Melissa James is a UK based singer/songwriter already building a following on the club circuit with her heartfelt mix of soul and jazz. That fan base is set to expand with the release of this, her debut set – a 13 tracker of varied material given a unity by her warm, velvety vocal delivery.
There’s lots here that’s radio friendly – notably ‘Little Caged Bird’ and ‘Sing’. Both are uplifting and they’d sit comfortably on the Radio 2 daytime playlist.
Ms James can do the complex stuff too. The opener, Don’t You Keep Yourself’ Down’ is a bass-led, lazy, jazz roller while ‘You Make Me Feel Good’ maintains the jazz mood in a clever, finger-clicking way. For variety, the simpler ‘Sing’ dips into the neo-nu soul bag (shades of India.Airie); ‘Do You Remember When’ has a Latin lilt about it; and ‘Long Road Travelled’ has its roots in country.
The album boasts some fine ballads too –the best being the stately and dramatic ‘I Need You Here’ which you’d be forgiven for guessing had been cut in Memphis rather than London… maybe it’s something to do with the fact that it was recorded in analogue, but then again, maybe it down to the commitment in the vocal.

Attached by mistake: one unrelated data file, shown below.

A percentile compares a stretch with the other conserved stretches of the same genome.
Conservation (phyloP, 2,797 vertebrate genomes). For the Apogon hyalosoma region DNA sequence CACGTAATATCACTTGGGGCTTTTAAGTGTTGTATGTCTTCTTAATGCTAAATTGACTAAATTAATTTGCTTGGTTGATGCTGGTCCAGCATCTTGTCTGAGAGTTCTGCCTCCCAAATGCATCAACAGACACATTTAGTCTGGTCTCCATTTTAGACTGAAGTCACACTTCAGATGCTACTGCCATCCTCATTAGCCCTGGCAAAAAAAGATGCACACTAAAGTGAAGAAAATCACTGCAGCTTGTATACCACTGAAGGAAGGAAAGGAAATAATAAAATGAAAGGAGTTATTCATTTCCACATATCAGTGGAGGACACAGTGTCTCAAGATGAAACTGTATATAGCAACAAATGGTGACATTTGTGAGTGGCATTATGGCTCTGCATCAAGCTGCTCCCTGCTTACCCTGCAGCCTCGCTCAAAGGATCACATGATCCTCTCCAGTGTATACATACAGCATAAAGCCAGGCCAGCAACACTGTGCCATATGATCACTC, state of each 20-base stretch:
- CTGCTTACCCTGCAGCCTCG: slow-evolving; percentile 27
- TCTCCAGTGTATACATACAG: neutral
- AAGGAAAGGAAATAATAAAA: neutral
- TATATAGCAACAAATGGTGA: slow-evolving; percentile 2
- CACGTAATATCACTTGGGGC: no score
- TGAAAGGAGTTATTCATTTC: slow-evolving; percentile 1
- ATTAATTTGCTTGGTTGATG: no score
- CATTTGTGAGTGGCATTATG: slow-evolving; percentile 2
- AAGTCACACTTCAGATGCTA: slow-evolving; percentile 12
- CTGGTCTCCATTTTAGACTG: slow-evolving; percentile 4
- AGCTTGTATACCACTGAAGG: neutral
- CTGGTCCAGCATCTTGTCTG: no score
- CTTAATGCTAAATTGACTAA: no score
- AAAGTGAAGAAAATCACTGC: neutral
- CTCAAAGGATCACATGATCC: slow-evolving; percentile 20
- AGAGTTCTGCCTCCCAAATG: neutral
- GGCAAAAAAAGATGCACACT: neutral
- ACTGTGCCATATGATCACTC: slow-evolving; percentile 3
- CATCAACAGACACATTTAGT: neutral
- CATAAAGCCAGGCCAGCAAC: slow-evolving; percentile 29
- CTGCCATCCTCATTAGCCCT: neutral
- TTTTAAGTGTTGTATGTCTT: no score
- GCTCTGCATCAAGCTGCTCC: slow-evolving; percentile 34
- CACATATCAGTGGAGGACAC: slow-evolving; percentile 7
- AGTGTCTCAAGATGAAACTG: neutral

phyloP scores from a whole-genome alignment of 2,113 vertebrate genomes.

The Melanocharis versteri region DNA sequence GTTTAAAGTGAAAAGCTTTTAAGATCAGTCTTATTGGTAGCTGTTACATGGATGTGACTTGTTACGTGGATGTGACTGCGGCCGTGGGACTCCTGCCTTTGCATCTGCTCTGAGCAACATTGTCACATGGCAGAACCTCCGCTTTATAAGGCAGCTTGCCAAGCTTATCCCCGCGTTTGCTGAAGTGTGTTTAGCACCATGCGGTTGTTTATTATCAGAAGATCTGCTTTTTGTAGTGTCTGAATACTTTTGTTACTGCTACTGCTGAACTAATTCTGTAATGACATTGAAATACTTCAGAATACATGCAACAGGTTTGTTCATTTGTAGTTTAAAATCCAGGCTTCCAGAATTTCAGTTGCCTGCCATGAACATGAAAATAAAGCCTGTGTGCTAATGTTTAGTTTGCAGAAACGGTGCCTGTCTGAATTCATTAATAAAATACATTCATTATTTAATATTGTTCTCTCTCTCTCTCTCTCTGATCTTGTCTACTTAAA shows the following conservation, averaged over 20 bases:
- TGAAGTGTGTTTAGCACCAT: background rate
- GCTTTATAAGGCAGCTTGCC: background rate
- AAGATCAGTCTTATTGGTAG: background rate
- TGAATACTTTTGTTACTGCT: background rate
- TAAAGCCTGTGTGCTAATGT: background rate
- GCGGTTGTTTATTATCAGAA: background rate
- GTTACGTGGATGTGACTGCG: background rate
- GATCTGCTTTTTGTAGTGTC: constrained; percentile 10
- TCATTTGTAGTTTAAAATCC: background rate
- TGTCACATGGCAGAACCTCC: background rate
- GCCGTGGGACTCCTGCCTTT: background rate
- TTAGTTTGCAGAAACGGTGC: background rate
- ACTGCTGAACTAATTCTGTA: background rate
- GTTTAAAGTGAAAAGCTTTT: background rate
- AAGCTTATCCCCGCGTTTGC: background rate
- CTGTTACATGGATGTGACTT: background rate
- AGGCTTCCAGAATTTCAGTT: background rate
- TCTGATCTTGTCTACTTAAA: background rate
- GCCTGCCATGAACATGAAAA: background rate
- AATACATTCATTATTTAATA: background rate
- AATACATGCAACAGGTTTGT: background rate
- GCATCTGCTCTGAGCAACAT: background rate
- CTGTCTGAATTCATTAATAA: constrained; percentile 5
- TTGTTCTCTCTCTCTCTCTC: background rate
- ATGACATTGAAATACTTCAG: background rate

The album offers a couple of covers too – Eric Bibb’s ‘Don’t Ever Let Nobody Drag Your Spirit Down’ and Hoagy Carmichael’s ‘I Get Along Without You Very Well’. On the former Melissa proves she can “do the blues” while on the Carmichael standard she crafts the album’s best track. It’s a beautiful rendition of a lovely song.
The voice perfectly matches the sentiment, with an inner aching which convinces you that despite what she says, she won’t get along without him at all and to add to the melancholy there’s a plaintive muted trumpet figure shadowing the vocal.
Bill Buckley – Soul and Jazz and Funk, May 2012